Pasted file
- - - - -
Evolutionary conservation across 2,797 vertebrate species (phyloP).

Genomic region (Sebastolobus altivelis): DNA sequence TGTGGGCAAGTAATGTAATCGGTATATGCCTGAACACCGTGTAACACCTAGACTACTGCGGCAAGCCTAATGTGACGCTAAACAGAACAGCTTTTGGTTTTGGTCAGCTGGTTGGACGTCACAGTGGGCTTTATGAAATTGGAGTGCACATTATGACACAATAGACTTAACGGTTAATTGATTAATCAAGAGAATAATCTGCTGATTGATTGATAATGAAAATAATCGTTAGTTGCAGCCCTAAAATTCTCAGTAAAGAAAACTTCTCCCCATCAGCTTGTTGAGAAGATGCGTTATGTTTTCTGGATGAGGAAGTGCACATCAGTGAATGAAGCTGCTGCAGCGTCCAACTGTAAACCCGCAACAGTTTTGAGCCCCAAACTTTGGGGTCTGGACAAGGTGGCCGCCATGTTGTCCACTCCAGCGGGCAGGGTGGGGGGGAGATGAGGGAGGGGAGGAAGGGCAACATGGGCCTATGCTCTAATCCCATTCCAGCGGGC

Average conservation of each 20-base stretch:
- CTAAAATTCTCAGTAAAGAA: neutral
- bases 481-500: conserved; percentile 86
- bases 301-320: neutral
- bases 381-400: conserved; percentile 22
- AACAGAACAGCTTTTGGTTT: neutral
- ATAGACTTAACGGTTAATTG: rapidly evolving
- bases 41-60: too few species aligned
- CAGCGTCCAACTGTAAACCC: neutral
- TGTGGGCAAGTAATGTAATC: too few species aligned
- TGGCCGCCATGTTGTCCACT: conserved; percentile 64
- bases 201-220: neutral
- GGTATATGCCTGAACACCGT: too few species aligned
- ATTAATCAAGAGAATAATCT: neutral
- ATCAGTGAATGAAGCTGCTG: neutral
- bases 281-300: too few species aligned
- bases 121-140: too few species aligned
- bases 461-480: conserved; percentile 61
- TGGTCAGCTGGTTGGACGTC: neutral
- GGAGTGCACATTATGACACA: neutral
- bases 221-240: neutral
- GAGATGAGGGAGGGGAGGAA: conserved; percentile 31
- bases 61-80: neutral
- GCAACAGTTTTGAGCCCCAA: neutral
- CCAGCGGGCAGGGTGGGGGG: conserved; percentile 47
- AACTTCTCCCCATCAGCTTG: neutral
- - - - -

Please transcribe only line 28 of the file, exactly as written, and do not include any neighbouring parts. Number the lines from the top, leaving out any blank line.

- AACTTCTCCCCATCAGCTTG: neutral